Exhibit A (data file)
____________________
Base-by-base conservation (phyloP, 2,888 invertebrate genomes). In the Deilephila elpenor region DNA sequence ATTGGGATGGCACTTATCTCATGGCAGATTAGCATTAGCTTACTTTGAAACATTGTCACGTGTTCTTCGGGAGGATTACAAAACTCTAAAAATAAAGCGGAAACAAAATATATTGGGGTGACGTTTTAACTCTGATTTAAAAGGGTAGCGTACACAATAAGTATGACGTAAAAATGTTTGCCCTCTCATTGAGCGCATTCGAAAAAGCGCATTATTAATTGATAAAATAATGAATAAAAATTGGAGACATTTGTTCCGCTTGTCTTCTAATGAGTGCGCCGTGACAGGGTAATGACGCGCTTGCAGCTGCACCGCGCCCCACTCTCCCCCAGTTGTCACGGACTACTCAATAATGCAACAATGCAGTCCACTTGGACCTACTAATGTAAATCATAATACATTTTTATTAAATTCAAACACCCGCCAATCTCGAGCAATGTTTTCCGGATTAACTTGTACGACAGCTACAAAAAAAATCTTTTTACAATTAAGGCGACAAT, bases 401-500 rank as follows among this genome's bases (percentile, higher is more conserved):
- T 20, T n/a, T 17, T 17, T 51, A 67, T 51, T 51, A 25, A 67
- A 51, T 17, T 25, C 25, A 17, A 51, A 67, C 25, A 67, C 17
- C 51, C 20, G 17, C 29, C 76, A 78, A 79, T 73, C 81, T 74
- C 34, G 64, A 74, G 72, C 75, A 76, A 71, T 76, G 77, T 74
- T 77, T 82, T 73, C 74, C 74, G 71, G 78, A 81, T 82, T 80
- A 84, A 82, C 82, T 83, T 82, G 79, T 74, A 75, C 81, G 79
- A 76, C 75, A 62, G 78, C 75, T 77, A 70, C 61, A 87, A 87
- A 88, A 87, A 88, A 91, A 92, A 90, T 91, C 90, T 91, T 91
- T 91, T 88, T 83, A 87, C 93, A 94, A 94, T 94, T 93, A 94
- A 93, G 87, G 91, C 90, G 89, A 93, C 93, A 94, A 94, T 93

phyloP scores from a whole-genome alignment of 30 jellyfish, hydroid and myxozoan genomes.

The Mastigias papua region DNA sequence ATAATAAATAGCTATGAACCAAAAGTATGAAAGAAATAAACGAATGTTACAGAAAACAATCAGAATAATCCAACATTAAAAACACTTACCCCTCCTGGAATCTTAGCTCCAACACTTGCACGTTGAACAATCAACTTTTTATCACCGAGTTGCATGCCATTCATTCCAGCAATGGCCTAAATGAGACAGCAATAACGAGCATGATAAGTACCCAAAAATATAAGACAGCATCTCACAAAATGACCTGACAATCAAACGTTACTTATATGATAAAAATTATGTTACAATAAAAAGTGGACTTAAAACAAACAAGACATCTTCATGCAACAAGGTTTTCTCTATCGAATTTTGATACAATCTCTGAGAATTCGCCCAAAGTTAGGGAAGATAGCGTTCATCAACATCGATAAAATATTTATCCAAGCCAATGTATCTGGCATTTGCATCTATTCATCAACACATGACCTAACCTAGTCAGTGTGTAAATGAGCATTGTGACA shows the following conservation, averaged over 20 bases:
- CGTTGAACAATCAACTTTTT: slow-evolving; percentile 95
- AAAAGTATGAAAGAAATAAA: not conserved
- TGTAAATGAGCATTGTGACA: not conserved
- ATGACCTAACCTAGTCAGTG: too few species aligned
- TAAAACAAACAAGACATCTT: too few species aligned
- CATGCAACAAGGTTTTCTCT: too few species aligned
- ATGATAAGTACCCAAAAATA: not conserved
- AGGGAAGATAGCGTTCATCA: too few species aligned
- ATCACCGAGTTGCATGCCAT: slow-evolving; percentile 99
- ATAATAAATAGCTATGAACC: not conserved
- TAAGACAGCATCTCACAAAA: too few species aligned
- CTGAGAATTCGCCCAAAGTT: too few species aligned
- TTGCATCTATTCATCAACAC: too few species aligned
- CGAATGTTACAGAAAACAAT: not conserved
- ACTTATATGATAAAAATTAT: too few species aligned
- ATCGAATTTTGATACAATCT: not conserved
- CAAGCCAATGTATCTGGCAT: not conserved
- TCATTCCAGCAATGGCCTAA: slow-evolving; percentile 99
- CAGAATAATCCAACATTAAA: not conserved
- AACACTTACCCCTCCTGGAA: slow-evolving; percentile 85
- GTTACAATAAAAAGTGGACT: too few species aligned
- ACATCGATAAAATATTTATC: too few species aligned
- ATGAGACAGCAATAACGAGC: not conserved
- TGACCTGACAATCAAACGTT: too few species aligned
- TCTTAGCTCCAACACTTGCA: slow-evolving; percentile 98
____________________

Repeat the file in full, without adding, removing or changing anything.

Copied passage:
Base-by-base conservation (phyloP, 2,888 invertebrate genomes). In the Deilephila elpenor region DNA sequence ATTGGGATGGCACTTATCTCATGGCAGATTAGCATTAGCTTACTTTGAAACATTGTCACGTGTTCTTCGGGAGGATTACAAAACTCTAAAAATAAAGCGGAAACAAAATATATTGGGGTGACGTTTTAACTCTGATTTAAAAGGGTAGCGTACACAATAAGTATGACGTAAAAATGTTTGCCCTCTCATTGAGCGCATTCGAAAAAGCGCATTATTAATTGATAAAATAATGAATAAAAATTGGAGACATTTGTTCCGCTTGTCTTCTAATGAGTGCGCCGTGACAGGGTAATGACGCGCTTGCAGCTGCACCGCGCCCCACTCTCCCCCAGTTGTCACGGACTACTCAATAATGCAACAATGCAGTCCACTTGGACCTACTAATGTAAATCATAATACATTTTTATTAAATTCAAACACCCGCCAATCTCGAGCAATGTTTTCCGGATTAACTTGTACGACAGCTACAAAAAAAATCTTTTTACAATTAAGGCGACAAT, bases 401-500 rank as follows among this genome's bases (percentile, higher is more conserved):
- T 20, T n/a, T 17, T 17, T 51, A 67, T 51, T 51, A 25, A 67
- A 51, T 17, T 25, C 25, A 17, A 51, A 67, C 25, A 67, C 17
- C 51, C 20, G 17, C 29, C 76, A 78, A 79, T 73, C 81, T 74
- C 34, G 64, A 74, G 72, C 75, A 76, A 71, T 76, G 77, T 74
- T 77, T 82, T 73, C 74, C 74, G 71, G 78, A 81, T 82, T 80
- A 84, A 82, C 82, T 83, T 82, G 79, T 74, A 75, C 81, G 79
- A 76, C 75, A 62, G 78, C 75, T 77, A 70, C 61, A 87, A 87
- A 88, A 87, A 88, A 91, A 92, A 90, T 91, C 90, T 91, T 91
- T 91, T 88, T 83, A 87, C 93, A 94, A 94, T 94, T 93, A 94
- A 93, G 87, G 91, C 90, G 89, A 93, C 93, A 94, A 94, T 93

phyloP scores from a whole-genome alignment of 30 jellyfish, hydroid and myxozoan genomes.

The Mastigias papua region DNA sequence ATAATAAATAGCTATGAACCAAAAGTATGAAAGAAATAAACGAATGTTACAGAAAACAATCAGAATAATCCAACATTAAAAACACTTACCCCTCCTGGAATCTTAGCTCCAACACTTGCACGTTGAACAATCAACTTTTTATCACCGAGTTGCATGCCATTCATTCCAGCAATGGCCTAAATGAGACAGCAATAACGAGCATGATAAGTACCCAAAAATATAAGACAGCATCTCACAAAATGACCTGACAATCAAACGTTACTTATATGATAAAAATTATGTTACAATAAAAAGTGGACTTAAAACAAACAAGACATCTTCATGCAACAAGGTTTTCTCTATCGAATTTTGATACAATCTCTGAGAATTCGCCCAAAGTTAGGGAAGATAGCGTTCATCAACATCGATAAAATATTTATCCAAGCCAATGTATCTGGCATTTGCATCTATTCATCAACACATGACCTAACCTAGTCAGTGTGTAAATGAGCATTGTGACA shows the following conservation, averaged over 20 bases:
- CGTTGAACAATCAACTTTTT: slow-evolving; percentile 95
- AAAAGTATGAAAGAAATAAA: not conserved
- TGTAAATGAGCATTGTGACA: not conserved
- ATGACCTAACCTAGTCAGTG: too few species aligned
- TAAAACAAACAAGACATCTT: too few species aligned
- CATGCAACAAGGTTTTCTCT: too few species aligned
- ATGATAAGTACCCAAAAATA: not conserved
- AGGGAAGATAGCGTTCATCA: too few species aligned
- ATCACCGAGTTGCATGCCAT: slow-evolving; percentile 99
- ATAATAAATAGCTATGAACC: not conserved
- TAAGACAGCATCTCACAAAA: too few species aligned
- CTGAGAATTCGCCCAAAGTT: too few species aligned
- TTGCATCTATTCATCAACAC: too few species aligned
- CGAATGTTACAGAAAACAAT: not conserved
- ACTTATATGATAAAAATTAT: too few species aligned
- ATCGAATTTTGATACAATCT: not conserved
- CAAGCCAATGTATCTGGCAT: not conserved
- TCATTCCAGCAATGGCCTAA: slow-evolving; percentile 99
- CAGAATAATCCAACATTAAA: not conserved
- AACACTTACCCCTCCTGGAA: slow-evolving; percentile 85
- GTTACAATAAAAAGTGGACT: too few species aligned
- ACATCGATAAAATATTTATC: too few species aligned
- ATGAGACAGCAATAACGAGC: not conserved
- TGACCTGACAATCAAACGTT: too few species aligned
- TCTTAGCTCCAACACTTGCA: slow-evolving; percentile 98